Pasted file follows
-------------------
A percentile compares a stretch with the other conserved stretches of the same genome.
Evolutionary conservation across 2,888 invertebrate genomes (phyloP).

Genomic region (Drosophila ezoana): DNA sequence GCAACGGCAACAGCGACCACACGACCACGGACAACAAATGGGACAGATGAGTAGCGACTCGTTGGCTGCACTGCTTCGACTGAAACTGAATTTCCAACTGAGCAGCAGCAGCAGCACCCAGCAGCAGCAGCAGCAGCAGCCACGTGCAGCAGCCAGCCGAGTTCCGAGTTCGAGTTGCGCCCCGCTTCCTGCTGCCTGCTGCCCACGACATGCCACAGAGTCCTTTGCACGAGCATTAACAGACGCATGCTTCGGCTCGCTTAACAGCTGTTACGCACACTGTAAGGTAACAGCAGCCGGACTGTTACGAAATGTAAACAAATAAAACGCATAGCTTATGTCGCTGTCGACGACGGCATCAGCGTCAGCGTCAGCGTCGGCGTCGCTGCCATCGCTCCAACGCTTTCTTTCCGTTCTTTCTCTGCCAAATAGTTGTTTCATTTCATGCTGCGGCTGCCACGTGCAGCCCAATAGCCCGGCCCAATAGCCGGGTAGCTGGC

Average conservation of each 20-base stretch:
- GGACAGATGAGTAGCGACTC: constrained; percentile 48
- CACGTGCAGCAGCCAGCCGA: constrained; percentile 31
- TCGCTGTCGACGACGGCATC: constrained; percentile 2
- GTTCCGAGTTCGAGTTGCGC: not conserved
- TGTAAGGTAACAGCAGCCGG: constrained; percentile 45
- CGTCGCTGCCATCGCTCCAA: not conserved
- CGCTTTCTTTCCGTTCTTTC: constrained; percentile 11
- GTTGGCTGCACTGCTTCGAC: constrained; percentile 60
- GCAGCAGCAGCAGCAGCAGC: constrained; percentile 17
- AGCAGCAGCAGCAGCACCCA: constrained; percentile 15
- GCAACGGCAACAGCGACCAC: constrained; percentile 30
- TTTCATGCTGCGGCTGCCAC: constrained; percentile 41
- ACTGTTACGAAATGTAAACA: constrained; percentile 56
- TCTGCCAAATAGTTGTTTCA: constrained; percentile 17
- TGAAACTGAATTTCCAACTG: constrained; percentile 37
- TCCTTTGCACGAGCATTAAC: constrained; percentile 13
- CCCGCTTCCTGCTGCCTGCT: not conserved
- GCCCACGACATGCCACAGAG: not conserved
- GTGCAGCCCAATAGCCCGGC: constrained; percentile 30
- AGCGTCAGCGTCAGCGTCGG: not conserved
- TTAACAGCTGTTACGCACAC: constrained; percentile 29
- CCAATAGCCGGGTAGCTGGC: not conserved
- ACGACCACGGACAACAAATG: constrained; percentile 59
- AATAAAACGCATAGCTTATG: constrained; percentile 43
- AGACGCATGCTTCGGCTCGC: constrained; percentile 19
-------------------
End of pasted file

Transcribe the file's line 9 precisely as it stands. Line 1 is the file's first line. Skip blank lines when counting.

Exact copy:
- TGTAAGGTAACAGCAGCCGG: constrained; percentile 45